EOS Board of Directors Appoints Deb Merle as Interim CEO

Seattle, WA January 28, 2019 – The EOS Board of Directors is very pleased to announce that Debora (Deb) Merle begins today as the Interim CEO for EOS. She replaces Reid Saaris who is stepping down as CEO effective February 1, 2019.

We are fortunate to have an Interim CEO who has passion for our work, unique qualifications for the role, and a highly collaborative style. During Deb’s career in public education research, advocacy and policy making, she worked to advance equity with a particular focus on how best to equip students of color and low-income students for success in college. She was instrumental in the development and implementation of statewide programs that made demonstrable differences in the lives of students in Washington state. Deb has also earned a reputation for ensuring smooth operations as an interim leader of educational organizations during times of significant transition.

Deb Merle said, “Equal Opportunity Schools is an amazing organization full of people dedicated to improving the lives of students of color and low-income students by ensuring access to rigorous high school programs that will prepare them well for college. I’m honored to have been chosen to lead the team during this transition and can’t wait to get started.”

Deb Merle will serve as the Interim CEO until a permanent CEO is hired in the next six to nine months. Reid Saaris will continue to support the organization though his ongoing work with the Board and as an external advisor.

For more information, contact:
Tofa McCormick | Marketing Communications Manager | Tofa@EOSchools.org

Download the Press Release Reid Saaris Steps Down as CEO Read Additional EOS News

Equal Opportunity Schools brings equity to AP and IB.

We collaborate with school districts to increase equitable enrollment in Advanced Placement (AP) and International Baccalaureate (IB) classes, so more students can excel.

Equal Opportunity Schools’ mission is to ensure students of all backgrounds have equal access to America’s most academically intense high school programs—and particularly that low-income students and students of color have opportunities to succeed at the highest levels.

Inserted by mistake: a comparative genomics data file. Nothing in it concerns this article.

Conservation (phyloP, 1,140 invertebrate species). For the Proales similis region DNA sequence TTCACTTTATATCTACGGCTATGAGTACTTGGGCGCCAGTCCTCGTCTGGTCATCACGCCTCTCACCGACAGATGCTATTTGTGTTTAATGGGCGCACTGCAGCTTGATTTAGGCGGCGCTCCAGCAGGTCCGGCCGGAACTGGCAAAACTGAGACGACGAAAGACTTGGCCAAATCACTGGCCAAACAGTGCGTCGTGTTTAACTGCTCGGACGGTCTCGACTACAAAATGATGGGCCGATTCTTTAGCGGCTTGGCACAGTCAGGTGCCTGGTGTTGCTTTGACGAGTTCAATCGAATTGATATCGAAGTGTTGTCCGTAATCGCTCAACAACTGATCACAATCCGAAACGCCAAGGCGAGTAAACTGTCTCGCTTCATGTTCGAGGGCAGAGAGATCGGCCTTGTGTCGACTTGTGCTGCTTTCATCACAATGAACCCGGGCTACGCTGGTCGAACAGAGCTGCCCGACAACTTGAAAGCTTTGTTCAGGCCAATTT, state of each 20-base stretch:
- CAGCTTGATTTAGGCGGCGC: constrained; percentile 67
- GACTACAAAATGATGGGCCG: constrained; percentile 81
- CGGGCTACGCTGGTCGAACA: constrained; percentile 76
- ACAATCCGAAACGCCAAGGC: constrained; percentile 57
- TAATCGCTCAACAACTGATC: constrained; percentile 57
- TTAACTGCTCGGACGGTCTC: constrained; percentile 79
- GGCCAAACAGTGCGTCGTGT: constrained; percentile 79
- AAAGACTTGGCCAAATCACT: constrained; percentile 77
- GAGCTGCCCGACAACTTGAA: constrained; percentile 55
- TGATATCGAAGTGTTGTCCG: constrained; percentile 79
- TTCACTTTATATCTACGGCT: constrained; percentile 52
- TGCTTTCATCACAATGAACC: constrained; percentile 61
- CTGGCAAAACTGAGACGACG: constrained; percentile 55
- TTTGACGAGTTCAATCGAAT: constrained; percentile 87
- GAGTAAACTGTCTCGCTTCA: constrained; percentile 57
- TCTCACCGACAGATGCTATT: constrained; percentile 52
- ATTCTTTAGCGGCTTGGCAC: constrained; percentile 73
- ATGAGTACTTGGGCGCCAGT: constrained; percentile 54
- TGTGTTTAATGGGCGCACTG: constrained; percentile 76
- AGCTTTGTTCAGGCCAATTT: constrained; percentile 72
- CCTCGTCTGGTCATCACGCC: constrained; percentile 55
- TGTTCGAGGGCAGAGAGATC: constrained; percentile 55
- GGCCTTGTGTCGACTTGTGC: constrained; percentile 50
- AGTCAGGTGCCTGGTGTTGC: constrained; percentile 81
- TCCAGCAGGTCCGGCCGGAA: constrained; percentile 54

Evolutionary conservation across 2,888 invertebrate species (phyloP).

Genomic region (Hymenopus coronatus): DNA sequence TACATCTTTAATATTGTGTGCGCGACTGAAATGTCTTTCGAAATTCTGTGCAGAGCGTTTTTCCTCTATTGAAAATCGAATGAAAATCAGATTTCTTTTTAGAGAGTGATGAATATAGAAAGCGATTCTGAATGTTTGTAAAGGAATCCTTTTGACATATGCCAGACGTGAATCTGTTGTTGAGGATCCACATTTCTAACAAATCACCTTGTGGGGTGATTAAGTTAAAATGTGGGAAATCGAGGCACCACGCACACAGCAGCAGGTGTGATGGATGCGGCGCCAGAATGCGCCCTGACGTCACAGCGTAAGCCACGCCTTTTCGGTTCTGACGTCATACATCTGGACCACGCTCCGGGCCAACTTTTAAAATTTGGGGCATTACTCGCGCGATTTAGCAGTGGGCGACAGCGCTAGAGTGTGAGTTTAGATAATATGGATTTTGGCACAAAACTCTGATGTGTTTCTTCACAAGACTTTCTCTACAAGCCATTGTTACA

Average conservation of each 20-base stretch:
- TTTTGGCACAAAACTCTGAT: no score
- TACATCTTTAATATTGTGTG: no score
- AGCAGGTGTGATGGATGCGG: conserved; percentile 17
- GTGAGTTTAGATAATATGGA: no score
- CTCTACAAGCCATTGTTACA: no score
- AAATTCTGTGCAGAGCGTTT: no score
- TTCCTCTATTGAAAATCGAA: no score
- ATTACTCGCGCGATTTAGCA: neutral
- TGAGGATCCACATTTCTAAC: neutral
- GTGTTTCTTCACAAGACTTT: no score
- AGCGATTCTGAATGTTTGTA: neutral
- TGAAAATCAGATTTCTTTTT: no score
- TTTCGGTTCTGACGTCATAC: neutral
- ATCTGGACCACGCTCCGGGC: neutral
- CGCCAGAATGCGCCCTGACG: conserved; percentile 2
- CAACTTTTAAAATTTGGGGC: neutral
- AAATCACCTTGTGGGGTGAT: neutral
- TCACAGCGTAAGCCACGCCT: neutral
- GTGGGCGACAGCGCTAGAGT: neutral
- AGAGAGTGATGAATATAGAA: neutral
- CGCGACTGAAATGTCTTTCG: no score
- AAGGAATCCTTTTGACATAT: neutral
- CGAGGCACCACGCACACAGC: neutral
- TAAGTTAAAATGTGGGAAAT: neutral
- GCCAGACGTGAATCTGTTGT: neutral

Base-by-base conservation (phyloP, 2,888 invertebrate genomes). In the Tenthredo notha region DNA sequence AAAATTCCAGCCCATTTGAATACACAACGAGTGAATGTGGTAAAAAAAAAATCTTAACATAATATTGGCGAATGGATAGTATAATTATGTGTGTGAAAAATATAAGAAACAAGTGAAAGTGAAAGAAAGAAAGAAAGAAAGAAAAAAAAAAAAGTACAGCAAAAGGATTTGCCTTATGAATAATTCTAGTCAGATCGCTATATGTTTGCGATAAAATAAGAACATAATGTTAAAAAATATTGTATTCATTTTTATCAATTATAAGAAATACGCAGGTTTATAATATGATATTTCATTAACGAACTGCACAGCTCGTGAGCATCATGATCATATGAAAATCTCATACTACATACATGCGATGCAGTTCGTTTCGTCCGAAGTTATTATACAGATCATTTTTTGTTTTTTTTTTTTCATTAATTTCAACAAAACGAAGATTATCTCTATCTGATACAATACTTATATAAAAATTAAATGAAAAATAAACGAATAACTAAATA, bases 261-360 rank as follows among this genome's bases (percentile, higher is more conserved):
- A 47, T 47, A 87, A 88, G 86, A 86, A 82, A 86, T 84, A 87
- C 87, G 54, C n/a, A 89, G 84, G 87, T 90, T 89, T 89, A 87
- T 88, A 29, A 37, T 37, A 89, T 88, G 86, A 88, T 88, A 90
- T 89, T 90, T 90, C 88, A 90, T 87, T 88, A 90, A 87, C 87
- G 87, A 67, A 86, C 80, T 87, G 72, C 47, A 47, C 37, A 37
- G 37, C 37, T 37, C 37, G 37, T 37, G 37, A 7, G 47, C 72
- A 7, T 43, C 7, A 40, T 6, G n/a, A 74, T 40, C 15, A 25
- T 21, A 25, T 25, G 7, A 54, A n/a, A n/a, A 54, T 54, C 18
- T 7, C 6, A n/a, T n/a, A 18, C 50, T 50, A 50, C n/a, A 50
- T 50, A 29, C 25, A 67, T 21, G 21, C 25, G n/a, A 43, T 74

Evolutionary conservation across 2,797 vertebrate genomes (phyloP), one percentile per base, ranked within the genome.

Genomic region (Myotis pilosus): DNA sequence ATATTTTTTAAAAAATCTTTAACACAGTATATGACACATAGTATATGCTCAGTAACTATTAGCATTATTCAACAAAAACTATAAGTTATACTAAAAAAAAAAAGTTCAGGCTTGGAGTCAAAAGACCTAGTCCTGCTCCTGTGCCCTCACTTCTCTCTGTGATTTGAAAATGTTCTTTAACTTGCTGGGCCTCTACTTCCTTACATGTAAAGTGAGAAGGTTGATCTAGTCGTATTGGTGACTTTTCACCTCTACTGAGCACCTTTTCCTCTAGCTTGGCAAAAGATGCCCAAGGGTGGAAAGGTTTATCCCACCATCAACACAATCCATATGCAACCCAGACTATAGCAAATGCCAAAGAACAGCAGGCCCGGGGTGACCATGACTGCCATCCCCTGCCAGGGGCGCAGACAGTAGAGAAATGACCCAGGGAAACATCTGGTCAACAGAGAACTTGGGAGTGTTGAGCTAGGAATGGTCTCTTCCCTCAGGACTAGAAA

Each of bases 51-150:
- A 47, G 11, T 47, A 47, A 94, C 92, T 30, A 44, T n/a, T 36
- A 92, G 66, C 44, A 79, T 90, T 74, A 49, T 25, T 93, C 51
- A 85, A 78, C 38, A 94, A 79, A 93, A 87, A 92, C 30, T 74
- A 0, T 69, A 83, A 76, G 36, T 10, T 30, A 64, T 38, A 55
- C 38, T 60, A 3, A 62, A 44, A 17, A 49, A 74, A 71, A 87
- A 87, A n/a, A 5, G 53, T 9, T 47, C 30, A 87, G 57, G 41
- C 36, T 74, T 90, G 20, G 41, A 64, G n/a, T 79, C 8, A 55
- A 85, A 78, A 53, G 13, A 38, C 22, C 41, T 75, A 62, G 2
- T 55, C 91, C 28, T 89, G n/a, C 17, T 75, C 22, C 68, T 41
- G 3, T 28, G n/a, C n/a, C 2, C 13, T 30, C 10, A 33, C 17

Our partnership model is consultative, collaborative, and requires a commitment to specific and measurable results. Equal Opportunity Schools (EOS) has helped more than 540 schools identify low-income students and students of color who qualify for, but are missing from AP or IB classes. Working together, we successfully enroll them and support their academic success.

EOS is headquarters in Seattle, Washington and continues to hire professionals to support our growing portfolio of partner districts.

To learn more contact us today or email us with questions.

Student iconThree-quarters of a million high school students are ready to be enrolled.

Each year, approximately three-quarters of a million incoming juniors and seniors are ready to be enrolled in rigorous academic programs. Unfortunately, low-income students and students of color are not being engaged at the same rate as their peers. We help schools get them enrolled and ensure their success.

Graduation iconAccess to AP/IB has a lasting impact.

Increasing the number of low-income students and students of color who enroll in rigorous classes leads to more of those students graduating and attending college. This is one of most resource-effective strategies for tackling the classroom equity gap.

high school student

That’s why we’re here.

Equal Opportunity Schools has worked with schools coast-to-coast to help more than 36,000 (and counting) students of color and low-income students—among active partners—succeed in rigorous academic programs.

Let’s close the AP/IB gap together.

“My AP class has prepared me so much for the future. I used to be scared having to grow up and the thought of college work would be so difficult.

I had thought that AP classes were mostly for “smart people”, now I know it isn’t about being smart, it is about putting in the time and effort into the difficult things.” Underrepresented AP Student